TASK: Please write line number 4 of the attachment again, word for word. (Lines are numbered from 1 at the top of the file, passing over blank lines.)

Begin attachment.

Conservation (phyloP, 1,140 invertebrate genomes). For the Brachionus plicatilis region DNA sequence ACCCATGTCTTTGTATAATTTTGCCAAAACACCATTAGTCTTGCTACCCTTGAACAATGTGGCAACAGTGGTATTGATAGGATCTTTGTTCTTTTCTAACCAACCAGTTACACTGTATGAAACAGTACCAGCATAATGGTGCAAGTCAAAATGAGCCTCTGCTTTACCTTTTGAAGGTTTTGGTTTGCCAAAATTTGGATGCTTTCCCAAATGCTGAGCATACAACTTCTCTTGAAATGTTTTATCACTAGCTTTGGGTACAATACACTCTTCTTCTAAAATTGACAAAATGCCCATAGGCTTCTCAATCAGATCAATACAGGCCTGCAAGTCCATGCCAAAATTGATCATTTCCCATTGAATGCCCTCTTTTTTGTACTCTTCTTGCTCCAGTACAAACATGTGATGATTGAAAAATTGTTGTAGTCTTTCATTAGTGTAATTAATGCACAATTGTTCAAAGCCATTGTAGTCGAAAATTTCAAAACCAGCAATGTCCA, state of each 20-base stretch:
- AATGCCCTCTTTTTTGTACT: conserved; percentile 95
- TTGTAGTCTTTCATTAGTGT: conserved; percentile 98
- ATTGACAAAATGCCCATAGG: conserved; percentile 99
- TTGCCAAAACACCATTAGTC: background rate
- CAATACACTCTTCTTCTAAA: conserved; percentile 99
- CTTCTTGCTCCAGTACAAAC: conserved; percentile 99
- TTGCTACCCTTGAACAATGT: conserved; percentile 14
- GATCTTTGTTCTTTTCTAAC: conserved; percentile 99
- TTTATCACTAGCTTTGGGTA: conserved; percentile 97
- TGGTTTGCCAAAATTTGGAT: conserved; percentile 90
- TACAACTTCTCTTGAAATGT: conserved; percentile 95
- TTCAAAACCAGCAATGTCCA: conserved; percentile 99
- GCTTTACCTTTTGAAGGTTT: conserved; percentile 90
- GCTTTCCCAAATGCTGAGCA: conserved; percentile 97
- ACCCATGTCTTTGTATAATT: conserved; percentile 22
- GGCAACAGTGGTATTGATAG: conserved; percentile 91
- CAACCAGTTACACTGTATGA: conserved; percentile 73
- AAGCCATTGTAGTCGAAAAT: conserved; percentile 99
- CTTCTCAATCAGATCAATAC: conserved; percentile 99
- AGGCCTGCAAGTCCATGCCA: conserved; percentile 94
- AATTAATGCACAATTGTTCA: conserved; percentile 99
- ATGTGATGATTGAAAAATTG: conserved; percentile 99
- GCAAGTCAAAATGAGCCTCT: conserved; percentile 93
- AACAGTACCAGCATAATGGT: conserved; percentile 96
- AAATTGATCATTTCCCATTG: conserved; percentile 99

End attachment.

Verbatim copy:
- ATTGACAAAATGCCCATAGG: conserved; percentile 99